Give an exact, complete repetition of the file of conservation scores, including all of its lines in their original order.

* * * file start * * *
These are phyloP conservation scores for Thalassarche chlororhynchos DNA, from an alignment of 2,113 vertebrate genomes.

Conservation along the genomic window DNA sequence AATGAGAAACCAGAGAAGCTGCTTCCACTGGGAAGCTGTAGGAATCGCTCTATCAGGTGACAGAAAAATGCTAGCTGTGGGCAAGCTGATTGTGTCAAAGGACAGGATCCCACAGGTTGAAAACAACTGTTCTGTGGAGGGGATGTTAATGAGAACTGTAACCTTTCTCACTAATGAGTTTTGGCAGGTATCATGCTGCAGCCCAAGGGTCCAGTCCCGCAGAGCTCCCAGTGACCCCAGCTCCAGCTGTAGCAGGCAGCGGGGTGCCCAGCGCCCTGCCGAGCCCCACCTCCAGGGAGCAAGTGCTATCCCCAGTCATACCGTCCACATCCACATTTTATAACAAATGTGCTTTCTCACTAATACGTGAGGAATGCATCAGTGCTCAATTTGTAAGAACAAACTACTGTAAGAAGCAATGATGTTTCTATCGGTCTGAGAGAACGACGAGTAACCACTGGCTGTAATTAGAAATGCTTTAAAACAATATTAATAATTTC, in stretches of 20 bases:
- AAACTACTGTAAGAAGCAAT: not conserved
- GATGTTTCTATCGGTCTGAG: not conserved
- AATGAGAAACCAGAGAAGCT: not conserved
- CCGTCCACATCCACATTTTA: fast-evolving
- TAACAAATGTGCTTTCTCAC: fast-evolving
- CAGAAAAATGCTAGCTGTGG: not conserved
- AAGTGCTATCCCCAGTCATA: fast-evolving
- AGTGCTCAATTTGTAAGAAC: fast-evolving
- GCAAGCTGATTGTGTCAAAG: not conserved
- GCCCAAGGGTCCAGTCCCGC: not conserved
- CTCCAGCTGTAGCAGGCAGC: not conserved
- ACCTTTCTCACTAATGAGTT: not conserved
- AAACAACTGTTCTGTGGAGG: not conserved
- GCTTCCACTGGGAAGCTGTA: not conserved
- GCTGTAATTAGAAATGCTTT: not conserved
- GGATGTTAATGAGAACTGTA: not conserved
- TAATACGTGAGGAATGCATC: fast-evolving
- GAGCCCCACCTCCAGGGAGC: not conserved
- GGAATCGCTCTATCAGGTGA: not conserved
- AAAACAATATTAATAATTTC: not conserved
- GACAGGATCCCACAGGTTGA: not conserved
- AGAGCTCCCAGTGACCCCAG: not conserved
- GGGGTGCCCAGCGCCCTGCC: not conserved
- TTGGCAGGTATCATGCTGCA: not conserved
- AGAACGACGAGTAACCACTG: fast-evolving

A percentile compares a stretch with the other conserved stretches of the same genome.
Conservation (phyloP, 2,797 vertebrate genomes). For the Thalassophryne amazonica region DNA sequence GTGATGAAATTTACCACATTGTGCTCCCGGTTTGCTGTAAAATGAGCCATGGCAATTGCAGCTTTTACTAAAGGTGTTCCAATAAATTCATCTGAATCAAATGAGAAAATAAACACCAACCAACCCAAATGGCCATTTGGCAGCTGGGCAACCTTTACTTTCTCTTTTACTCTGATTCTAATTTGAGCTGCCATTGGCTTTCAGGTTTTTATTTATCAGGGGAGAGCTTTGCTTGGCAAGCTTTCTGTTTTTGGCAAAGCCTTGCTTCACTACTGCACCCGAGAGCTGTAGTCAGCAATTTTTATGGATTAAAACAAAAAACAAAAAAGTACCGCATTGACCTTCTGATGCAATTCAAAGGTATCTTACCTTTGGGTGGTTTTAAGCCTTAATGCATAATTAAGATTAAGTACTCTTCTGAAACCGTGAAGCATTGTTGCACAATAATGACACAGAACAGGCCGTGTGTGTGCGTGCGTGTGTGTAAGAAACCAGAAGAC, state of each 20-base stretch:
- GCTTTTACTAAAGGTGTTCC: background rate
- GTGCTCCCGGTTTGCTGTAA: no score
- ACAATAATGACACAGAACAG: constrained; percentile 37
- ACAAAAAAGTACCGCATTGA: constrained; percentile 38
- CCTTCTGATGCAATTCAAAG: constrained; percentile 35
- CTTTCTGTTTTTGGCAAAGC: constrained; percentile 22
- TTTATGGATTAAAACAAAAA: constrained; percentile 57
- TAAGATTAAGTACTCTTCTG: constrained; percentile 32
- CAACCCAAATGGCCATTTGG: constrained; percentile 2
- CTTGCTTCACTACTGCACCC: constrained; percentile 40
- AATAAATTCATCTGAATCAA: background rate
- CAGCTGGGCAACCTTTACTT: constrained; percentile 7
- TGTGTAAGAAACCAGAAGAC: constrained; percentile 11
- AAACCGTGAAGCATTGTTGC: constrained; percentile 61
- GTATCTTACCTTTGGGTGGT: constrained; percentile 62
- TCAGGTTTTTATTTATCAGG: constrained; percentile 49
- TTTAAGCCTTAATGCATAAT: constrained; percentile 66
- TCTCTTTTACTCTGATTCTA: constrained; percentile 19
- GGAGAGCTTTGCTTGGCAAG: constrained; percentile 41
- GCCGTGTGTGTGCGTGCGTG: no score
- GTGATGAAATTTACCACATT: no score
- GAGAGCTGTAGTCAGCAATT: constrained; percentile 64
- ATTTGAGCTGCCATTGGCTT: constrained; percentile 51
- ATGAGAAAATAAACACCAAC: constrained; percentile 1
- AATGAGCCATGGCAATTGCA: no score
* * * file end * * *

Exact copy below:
These are phyloP conservation scores for Thalassarche chlororhynchos DNA, from an alignment of 2,113 vertebrate genomes.

Conservation along the genomic window DNA sequence AATGAGAAACCAGAGAAGCTGCTTCCACTGGGAAGCTGTAGGAATCGCTCTATCAGGTGACAGAAAAATGCTAGCTGTGGGCAAGCTGATTGTGTCAAAGGACAGGATCCCACAGGTTGAAAACAACTGTTCTGTGGAGGGGATGTTAATGAGAACTGTAACCTTTCTCACTAATGAGTTTTGGCAGGTATCATGCTGCAGCCCAAGGGTCCAGTCCCGCAGAGCTCCCAGTGACCCCAGCTCCAGCTGTAGCAGGCAGCGGGGTGCCCAGCGCCCTGCCGAGCCCCACCTCCAGGGAGCAAGTGCTATCCCCAGTCATACCGTCCACATCCACATTTTATAACAAATGTGCTTTCTCACTAATACGTGAGGAATGCATCAGTGCTCAATTTGTAAGAACAAACTACTGTAAGAAGCAATGATGTTTCTATCGGTCTGAGAGAACGACGAGTAACCACTGGCTGTAATTAGAAATGCTTTAAAACAATATTAATAATTTC, in stretches of 20 bases:
- AAACTACTGTAAGAAGCAAT: not conserved
- GATGTTTCTATCGGTCTGAG: not conserved
- AATGAGAAACCAGAGAAGCT: not conserved
- CCGTCCACATCCACATTTTA: fast-evolving
- TAACAAATGTGCTTTCTCAC: fast-evolving
- CAGAAAAATGCTAGCTGTGG: not conserved
- AAGTGCTATCCCCAGTCATA: fast-evolving
- AGTGCTCAATTTGTAAGAAC: fast-evolving
- GCAAGCTGATTGTGTCAAAG: not conserved
- GCCCAAGGGTCCAGTCCCGC: not conserved
- CTCCAGCTGTAGCAGGCAGC: not conserved
- ACCTTTCTCACTAATGAGTT: not conserved
- AAACAACTGTTCTGTGGAGG: not conserved
- GCTTCCACTGGGAAGCTGTA: not conserved
- GCTGTAATTAGAAATGCTTT: not conserved
- GGATGTTAATGAGAACTGTA: not conserved
- TAATACGTGAGGAATGCATC: fast-evolving
- GAGCCCCACCTCCAGGGAGC: not conserved
- GGAATCGCTCTATCAGGTGA: not conserved
- AAAACAATATTAATAATTTC: not conserved
- GACAGGATCCCACAGGTTGA: not conserved
- AGAGCTCCCAGTGACCCCAG: not conserved
- GGGGTGCCCAGCGCCCTGCC: not conserved
- TTGGCAGGTATCATGCTGCA: not conserved
- AGAACGACGAGTAACCACTG: fast-evolving

A percentile compares a stretch with the other conserved stretches of the same genome.
Conservation (phyloP, 2,797 vertebrate genomes). For the Thalassophryne amazonica region DNA sequence GTGATGAAATTTACCACATTGTGCTCCCGGTTTGCTGTAAAATGAGCCATGGCAATTGCAGCTTTTACTAAAGGTGTTCCAATAAATTCATCTGAATCAAATGAGAAAATAAACACCAACCAACCCAAATGGCCATTTGGCAGCTGGGCAACCTTTACTTTCTCTTTTACTCTGATTCTAATTTGAGCTGCCATTGGCTTTCAGGTTTTTATTTATCAGGGGAGAGCTTTGCTTGGCAAGCTTTCTGTTTTTGGCAAAGCCTTGCTTCACTACTGCACCCGAGAGCTGTAGTCAGCAATTTTTATGGATTAAAACAAAAAACAAAAAAGTACCGCATTGACCTTCTGATGCAATTCAAAGGTATCTTACCTTTGGGTGGTTTTAAGCCTTAATGCATAATTAAGATTAAGTACTCTTCTGAAACCGTGAAGCATTGTTGCACAATAATGACACAGAACAGGCCGTGTGTGTGCGTGCGTGTGTGTAAGAAACCAGAAGAC, state of each 20-base stretch:
- GCTTTTACTAAAGGTGTTCC: background rate
- GTGCTCCCGGTTTGCTGTAA: no score
- ACAATAATGACACAGAACAG: constrained; percentile 37
- ACAAAAAAGTACCGCATTGA: constrained; percentile 38
- CCTTCTGATGCAATTCAAAG: constrained; percentile 35
- CTTTCTGTTTTTGGCAAAGC: constrained; percentile 22
- TTTATGGATTAAAACAAAAA: constrained; percentile 57
- TAAGATTAAGTACTCTTCTG: constrained; percentile 32
- CAACCCAAATGGCCATTTGG: constrained; percentile 2
- CTTGCTTCACTACTGCACCC: constrained; percentile 40
- AATAAATTCATCTGAATCAA: background rate
- CAGCTGGGCAACCTTTACTT: constrained; percentile 7
- TGTGTAAGAAACCAGAAGAC: constrained; percentile 11
- AAACCGTGAAGCATTGTTGC: constrained; percentile 61
- GTATCTTACCTTTGGGTGGT: constrained; percentile 62
- TCAGGTTTTTATTTATCAGG: constrained; percentile 49
- TTTAAGCCTTAATGCATAAT: constrained; percentile 66
- TCTCTTTTACTCTGATTCTA: constrained; percentile 19
- GGAGAGCTTTGCTTGGCAAG: constrained; percentile 41
- GCCGTGTGTGTGCGTGCGTG: no score
- GTGATGAAATTTACCACATT: no score
- GAGAGCTGTAGTCAGCAATT: constrained; percentile 64
- ATTTGAGCTGCCATTGGCTT: constrained; percentile 51
- ATGAGAAAATAAACACCAAC: constrained; percentile 1
- AATGAGCCATGGCAATTGCA: no score